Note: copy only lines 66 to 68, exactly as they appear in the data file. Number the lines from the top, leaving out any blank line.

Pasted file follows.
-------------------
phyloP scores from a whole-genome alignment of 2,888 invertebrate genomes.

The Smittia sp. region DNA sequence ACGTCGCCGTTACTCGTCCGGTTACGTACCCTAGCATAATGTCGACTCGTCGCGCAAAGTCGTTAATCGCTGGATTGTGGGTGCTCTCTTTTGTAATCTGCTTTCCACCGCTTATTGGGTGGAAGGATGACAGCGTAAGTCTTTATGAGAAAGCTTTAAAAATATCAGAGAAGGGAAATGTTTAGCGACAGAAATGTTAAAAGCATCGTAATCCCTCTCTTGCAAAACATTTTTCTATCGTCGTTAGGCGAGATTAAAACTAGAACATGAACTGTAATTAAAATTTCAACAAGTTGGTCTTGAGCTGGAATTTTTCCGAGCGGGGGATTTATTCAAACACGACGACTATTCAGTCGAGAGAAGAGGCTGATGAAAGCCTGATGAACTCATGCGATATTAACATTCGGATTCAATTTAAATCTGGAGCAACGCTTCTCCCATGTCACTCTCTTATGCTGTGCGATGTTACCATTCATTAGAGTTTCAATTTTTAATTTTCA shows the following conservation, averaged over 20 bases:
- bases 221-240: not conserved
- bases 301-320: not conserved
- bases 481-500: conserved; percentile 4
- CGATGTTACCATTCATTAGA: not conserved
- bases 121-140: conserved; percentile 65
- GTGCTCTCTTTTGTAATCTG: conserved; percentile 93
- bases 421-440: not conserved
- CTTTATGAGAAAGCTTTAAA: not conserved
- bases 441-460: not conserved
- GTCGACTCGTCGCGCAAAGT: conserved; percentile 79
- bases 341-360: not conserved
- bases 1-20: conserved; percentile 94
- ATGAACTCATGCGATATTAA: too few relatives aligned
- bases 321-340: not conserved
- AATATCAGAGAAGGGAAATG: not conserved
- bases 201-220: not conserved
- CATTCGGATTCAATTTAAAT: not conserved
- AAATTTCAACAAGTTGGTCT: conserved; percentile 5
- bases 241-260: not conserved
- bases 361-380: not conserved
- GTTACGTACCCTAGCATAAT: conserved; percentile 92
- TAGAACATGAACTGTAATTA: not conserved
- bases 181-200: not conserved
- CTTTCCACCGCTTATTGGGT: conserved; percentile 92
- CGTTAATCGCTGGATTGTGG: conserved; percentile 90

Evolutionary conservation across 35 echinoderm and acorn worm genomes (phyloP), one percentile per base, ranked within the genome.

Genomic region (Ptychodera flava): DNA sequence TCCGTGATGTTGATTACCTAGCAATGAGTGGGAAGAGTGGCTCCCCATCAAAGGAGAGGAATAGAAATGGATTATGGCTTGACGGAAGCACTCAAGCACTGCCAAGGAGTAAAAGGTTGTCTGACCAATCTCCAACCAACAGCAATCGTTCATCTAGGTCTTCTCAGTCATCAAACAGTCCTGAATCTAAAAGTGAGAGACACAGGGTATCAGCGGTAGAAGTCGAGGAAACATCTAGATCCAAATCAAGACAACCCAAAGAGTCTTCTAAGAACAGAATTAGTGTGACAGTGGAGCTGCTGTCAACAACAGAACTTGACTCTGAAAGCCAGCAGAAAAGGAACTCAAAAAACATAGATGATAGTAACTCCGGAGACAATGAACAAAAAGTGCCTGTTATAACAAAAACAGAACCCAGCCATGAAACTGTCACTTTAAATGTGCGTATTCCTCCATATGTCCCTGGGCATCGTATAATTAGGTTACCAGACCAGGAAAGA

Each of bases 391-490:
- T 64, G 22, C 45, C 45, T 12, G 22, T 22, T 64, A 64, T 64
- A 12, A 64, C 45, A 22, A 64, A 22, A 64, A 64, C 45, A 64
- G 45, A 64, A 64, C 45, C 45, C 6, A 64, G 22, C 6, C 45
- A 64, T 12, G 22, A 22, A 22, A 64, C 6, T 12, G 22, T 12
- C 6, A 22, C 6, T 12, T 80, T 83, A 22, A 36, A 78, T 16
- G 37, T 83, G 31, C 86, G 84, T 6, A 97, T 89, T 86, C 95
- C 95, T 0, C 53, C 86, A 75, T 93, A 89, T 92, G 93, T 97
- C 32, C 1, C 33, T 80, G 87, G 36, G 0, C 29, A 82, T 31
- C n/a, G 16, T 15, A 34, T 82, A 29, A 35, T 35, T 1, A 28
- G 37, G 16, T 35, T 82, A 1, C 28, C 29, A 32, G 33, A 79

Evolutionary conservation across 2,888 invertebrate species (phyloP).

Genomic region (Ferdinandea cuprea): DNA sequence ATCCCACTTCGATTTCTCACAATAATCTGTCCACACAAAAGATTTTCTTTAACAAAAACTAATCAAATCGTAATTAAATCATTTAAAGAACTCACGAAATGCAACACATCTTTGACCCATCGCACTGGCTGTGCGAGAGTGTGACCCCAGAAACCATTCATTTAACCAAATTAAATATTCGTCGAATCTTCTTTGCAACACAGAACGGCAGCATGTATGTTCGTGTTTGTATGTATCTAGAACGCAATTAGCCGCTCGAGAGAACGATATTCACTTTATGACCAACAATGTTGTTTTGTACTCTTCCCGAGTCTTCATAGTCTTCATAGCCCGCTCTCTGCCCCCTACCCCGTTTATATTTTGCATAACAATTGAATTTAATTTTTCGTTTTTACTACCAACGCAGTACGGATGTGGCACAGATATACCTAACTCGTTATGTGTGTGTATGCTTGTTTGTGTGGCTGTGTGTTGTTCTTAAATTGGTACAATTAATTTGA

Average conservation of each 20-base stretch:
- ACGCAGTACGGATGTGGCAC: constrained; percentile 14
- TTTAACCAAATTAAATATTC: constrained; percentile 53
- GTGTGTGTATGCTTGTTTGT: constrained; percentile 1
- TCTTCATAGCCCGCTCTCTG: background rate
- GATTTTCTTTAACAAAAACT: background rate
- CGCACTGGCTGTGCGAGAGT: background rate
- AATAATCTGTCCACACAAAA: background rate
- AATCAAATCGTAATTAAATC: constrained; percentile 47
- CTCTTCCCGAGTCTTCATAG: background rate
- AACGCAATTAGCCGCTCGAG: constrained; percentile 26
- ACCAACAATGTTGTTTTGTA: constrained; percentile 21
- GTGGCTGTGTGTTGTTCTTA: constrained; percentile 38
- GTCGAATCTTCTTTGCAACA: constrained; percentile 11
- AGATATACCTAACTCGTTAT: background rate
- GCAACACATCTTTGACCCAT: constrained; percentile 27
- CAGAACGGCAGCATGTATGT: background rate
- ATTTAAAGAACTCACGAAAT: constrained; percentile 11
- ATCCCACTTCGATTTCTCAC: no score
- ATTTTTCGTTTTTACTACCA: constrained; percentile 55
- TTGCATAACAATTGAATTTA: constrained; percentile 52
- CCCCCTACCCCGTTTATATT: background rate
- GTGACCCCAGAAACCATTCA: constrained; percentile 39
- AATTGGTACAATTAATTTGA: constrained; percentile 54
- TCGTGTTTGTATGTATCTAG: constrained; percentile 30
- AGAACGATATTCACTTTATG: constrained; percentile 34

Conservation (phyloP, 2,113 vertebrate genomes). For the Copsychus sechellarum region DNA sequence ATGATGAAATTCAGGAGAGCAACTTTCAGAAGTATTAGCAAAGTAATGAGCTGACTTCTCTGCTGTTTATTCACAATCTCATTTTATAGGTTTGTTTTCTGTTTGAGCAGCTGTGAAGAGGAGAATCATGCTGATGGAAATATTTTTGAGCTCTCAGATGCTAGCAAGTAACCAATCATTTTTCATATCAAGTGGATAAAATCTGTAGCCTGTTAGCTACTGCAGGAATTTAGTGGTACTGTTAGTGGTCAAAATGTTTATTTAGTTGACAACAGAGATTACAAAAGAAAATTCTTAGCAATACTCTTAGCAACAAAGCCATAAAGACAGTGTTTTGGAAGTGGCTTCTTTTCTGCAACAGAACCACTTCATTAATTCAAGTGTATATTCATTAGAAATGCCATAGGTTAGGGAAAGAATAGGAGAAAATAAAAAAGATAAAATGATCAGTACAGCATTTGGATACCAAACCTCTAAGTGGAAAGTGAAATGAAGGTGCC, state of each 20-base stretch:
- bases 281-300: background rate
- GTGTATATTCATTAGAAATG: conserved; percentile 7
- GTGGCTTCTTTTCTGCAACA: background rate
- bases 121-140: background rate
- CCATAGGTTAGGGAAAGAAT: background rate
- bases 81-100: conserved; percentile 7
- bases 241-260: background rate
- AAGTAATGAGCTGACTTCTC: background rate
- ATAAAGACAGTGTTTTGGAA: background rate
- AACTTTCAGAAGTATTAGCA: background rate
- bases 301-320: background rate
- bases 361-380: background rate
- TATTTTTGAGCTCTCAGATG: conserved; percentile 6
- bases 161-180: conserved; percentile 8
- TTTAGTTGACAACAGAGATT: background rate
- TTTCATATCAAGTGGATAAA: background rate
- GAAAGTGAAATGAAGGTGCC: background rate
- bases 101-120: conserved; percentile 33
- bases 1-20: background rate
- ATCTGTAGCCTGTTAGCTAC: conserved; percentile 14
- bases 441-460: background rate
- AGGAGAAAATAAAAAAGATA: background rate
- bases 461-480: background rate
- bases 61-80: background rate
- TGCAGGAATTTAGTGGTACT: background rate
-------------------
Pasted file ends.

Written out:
- AATTGGTACAATTAATTTGA: constrained; percentile 54
- TCGTGTTTGTATGTATCTAG: constrained; percentile 30
- AGAACGATATTCACTTTATG: constrained; percentile 34